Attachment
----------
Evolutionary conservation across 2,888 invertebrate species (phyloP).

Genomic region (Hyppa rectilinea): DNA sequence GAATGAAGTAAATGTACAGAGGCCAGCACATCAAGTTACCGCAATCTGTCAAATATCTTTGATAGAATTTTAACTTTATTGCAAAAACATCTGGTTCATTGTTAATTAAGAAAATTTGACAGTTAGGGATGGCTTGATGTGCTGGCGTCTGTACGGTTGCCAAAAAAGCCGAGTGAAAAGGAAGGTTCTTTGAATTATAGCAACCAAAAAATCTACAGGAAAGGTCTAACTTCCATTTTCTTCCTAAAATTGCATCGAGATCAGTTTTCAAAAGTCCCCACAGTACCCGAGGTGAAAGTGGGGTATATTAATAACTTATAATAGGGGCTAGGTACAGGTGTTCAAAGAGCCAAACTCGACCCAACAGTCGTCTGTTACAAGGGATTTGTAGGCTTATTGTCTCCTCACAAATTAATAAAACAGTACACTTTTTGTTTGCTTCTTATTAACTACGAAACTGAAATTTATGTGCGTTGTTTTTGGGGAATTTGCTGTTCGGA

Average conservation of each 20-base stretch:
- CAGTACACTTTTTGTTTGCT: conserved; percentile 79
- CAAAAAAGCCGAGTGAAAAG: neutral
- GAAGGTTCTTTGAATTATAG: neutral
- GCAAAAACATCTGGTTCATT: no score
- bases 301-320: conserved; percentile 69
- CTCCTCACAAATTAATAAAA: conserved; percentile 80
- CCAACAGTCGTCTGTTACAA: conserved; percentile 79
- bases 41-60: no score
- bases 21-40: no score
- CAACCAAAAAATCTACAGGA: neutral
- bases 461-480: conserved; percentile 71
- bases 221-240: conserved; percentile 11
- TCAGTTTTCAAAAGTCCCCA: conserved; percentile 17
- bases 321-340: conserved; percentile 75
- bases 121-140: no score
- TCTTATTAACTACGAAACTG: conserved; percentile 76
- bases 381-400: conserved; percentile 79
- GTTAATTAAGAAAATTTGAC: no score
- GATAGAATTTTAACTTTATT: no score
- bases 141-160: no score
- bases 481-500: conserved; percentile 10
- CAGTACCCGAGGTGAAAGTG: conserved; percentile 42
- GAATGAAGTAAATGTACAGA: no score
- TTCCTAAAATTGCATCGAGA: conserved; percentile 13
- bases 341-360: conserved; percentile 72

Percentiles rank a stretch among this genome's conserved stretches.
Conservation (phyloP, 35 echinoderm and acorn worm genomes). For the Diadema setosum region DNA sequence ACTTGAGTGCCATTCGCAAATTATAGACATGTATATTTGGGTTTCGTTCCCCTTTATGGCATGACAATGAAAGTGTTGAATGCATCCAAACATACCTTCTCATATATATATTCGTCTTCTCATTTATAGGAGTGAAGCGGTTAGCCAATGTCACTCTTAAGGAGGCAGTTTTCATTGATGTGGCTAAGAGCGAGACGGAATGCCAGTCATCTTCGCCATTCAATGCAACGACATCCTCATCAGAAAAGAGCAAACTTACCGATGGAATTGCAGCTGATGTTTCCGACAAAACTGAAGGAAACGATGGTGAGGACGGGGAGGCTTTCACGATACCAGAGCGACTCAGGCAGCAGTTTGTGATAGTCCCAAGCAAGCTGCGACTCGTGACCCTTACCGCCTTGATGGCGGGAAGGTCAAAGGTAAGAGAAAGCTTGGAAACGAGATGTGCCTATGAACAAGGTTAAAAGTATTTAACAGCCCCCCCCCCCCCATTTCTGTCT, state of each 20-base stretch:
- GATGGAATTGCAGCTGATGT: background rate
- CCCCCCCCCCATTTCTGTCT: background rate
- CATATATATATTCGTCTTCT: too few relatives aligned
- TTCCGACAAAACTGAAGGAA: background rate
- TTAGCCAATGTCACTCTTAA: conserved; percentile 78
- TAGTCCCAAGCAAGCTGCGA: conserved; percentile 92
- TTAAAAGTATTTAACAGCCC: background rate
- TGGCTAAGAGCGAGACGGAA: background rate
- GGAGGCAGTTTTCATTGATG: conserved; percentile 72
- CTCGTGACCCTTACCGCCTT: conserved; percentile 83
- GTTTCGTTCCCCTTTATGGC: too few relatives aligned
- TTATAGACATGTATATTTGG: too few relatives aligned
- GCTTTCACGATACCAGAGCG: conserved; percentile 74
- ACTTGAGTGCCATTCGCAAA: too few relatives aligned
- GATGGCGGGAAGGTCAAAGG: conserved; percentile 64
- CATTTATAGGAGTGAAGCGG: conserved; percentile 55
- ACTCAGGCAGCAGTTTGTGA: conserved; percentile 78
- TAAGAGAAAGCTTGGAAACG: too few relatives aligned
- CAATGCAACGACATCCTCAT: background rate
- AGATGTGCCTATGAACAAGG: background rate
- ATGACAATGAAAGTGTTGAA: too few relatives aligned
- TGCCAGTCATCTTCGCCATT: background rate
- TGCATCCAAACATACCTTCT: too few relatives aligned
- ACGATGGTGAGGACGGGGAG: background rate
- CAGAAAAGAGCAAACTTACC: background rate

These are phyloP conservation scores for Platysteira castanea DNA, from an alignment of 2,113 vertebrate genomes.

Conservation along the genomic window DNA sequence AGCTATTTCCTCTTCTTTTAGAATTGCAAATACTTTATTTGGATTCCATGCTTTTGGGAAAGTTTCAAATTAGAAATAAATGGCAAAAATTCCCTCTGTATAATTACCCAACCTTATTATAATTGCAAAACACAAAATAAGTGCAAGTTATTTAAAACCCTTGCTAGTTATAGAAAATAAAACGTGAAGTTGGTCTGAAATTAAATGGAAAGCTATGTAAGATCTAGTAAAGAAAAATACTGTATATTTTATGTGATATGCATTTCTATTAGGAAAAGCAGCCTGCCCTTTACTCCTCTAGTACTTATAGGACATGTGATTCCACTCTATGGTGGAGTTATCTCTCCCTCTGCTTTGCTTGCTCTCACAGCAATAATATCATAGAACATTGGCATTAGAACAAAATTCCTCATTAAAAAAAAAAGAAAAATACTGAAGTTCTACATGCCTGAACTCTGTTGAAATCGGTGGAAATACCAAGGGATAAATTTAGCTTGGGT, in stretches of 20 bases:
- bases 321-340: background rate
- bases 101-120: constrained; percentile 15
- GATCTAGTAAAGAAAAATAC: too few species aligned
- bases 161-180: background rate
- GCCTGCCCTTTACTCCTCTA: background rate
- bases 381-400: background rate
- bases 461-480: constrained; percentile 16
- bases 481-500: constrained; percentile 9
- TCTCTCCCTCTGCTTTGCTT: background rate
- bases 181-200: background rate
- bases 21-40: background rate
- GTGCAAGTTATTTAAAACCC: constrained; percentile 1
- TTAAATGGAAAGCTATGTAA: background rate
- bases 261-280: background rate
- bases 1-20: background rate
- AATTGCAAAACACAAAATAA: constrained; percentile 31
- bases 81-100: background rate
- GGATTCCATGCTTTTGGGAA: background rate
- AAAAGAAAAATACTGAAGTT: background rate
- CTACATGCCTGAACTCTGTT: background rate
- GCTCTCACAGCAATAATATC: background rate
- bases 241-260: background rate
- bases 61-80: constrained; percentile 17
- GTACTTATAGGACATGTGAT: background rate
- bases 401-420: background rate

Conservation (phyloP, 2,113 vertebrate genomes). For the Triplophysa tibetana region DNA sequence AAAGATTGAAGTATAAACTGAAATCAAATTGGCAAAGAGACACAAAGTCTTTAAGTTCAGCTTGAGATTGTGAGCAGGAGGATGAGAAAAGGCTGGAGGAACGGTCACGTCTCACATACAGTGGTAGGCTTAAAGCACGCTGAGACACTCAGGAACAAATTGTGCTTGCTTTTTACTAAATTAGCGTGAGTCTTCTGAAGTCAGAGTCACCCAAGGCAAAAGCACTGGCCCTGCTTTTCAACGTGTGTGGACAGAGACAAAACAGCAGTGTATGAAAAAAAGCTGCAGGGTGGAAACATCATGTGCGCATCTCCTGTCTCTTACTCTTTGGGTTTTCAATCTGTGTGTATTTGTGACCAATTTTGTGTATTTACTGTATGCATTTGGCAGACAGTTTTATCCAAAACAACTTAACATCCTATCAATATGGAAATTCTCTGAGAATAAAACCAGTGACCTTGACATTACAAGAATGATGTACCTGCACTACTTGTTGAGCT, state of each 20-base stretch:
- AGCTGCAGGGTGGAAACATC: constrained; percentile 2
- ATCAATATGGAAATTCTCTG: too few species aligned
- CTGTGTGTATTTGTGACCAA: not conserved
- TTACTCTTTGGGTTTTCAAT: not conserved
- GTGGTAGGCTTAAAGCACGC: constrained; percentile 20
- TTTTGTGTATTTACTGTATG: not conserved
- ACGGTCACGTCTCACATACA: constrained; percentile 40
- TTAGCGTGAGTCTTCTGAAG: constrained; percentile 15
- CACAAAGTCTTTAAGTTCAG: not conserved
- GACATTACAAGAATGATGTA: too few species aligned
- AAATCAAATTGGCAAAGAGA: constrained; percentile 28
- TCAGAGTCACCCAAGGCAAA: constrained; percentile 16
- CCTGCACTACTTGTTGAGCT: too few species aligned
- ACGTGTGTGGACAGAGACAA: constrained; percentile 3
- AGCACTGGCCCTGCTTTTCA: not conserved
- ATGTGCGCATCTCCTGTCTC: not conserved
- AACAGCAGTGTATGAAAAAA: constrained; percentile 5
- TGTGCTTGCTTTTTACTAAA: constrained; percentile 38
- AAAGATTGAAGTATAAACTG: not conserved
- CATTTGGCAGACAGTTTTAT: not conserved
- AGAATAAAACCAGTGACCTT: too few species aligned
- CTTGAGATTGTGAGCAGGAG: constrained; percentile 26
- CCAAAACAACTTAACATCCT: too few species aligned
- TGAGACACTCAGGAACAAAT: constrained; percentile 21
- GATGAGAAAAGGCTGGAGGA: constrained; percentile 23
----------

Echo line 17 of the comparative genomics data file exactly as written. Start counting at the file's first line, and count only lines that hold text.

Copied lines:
- bases 321-340: conserved; percentile 75